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CITIC Capital Acquisition Corp.

A Cayman Islands Exempted Company

(Company Incorporation Number 355190)

P.O. Box 309, Ugland House

Grand Cayman

KY1-1104

Cayman Islands

Dear CITIC Capital Acquisition Corp. Shareholders:

You are cordially invited to attend the extraordinary general meeting (the “extraordinary general meeting”) of CITIC Capital Acquisition Corp., a Cayman Islands exempted company incorporated with limited liability (“CCAC” and, after the Domestication, as described below, “Quanergy PubCo”), at                 , Eastern Time, on                 , 2021. For the purposes of Cayman Islands law and the amended and restated memorandum and articles of association of CCAC (as may be amended from time to time, the “Cayman Constitutional Documents”), the physical location of the extraordinary general meeting shall be at the offices of White & Case LLP at 1221 Avenue of the Americas, New York, New York 10020, or you or your proxyholder will be able to attend and vote at the extraordinary general meeting online by visiting https://                 and using a control number assigned by Continental Stock Transfer & Trust Company. To register and receive access to the extraordinary general meeting, registered shareholders and beneficial shareholders (those holding shares through a stock brokerage account or by a bank or other holder of record) will need to follow the instructions applicable to them provided in the accompanying proxy statement / prospectus.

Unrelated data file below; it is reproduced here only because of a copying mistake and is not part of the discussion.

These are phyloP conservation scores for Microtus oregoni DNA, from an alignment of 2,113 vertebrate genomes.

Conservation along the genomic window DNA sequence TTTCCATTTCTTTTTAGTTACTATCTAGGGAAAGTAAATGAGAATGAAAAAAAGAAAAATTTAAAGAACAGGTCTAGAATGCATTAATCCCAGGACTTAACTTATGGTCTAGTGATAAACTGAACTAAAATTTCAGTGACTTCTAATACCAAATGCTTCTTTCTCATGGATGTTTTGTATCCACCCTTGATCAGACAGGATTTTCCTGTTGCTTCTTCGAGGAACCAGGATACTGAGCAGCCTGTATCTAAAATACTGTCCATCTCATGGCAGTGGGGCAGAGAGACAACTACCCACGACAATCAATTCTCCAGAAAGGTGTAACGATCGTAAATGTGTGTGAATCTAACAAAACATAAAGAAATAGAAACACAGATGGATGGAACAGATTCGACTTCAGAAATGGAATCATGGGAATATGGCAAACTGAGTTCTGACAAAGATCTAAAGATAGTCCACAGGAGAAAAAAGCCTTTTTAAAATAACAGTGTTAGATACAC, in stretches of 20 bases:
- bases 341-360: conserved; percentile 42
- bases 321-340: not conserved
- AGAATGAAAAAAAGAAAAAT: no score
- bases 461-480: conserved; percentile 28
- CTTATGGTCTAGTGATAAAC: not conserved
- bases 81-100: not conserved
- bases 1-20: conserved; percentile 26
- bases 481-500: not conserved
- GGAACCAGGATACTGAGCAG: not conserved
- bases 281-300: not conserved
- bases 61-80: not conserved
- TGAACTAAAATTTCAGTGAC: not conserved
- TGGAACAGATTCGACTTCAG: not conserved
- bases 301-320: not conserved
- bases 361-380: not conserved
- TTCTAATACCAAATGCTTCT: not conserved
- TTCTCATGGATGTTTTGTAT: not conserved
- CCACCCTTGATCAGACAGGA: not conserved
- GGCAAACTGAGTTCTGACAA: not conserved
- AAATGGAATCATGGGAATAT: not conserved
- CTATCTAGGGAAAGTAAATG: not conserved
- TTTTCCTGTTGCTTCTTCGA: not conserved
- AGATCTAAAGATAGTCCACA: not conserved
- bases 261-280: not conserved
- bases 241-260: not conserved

At the extraordinary general meeting, CCAC shareholders will be asked to consider and vote upon a proposal to approve and adopt the Agreement and Plan of Merger, dated as of June 21, 2021, as amended on June 28, 2021 (as the same may be further amended, the “Merger Agreement”), by and among CCAC, CITIC Capital Merger Sub Inc. (“Merger Sub”), a Delaware corporation and direct wholly owned subsidiary of CCAC, and Quanergy Systems, Inc. (“Quanergy”), a Delaware corporation, a copy of which is attached to the accompanying proxy statement / prospectus as Annex A and Annex B (the “BCA Proposal”). The Merger Agreement provides for, among other things, following the Domestication of CCAC to Delaware as described below, the merger of Merger Sub with and into Quanergy (the “Merger”), with Quanergy surviving the Merger as a wholly owned subsidiary of Quanergy PubCo, in accordance with the terms and subject to the conditions of the Merger Agreement as more fully described elsewhere in the accompanying proxy statement / prospectus.